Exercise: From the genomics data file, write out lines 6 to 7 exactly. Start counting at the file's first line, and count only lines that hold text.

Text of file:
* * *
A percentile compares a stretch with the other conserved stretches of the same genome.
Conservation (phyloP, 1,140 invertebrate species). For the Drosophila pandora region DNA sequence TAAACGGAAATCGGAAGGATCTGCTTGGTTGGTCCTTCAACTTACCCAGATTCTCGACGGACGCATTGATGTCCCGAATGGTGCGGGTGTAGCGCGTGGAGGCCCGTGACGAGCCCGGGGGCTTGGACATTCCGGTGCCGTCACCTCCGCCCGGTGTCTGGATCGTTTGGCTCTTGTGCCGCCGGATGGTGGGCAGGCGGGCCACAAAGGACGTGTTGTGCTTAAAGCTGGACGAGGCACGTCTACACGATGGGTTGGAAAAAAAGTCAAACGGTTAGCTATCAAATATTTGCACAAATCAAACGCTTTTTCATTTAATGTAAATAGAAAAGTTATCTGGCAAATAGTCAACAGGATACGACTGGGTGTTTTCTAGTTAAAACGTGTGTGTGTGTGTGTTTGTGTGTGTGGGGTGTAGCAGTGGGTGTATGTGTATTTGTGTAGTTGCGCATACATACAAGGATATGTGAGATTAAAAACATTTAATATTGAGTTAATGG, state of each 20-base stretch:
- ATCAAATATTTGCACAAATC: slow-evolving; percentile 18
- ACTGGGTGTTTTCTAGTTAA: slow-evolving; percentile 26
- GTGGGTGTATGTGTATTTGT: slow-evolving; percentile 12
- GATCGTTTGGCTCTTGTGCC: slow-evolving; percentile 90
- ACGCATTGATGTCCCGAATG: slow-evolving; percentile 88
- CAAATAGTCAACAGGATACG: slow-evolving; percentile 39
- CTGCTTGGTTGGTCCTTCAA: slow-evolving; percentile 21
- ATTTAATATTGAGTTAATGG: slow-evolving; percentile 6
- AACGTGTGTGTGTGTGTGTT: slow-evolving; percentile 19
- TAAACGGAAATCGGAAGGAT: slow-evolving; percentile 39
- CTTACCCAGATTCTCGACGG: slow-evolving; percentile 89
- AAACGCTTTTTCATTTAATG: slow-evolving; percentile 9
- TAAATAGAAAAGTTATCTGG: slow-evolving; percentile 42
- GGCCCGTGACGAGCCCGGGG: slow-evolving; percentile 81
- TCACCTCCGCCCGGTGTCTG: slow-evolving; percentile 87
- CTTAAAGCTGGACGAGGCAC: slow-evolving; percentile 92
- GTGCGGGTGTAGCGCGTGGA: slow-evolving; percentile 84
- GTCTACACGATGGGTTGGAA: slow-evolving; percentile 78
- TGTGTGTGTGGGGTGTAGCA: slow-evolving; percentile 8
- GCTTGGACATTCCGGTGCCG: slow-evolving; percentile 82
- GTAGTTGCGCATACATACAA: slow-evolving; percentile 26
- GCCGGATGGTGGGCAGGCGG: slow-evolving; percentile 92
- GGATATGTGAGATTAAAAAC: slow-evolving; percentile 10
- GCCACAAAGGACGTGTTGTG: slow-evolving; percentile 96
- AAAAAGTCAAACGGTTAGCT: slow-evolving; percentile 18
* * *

- GATCGTTTGGCTCTTGTGCC: slow-evolving; percentile 90
- ACGCATTGATGTCCCGAATG: slow-evolving; percentile 88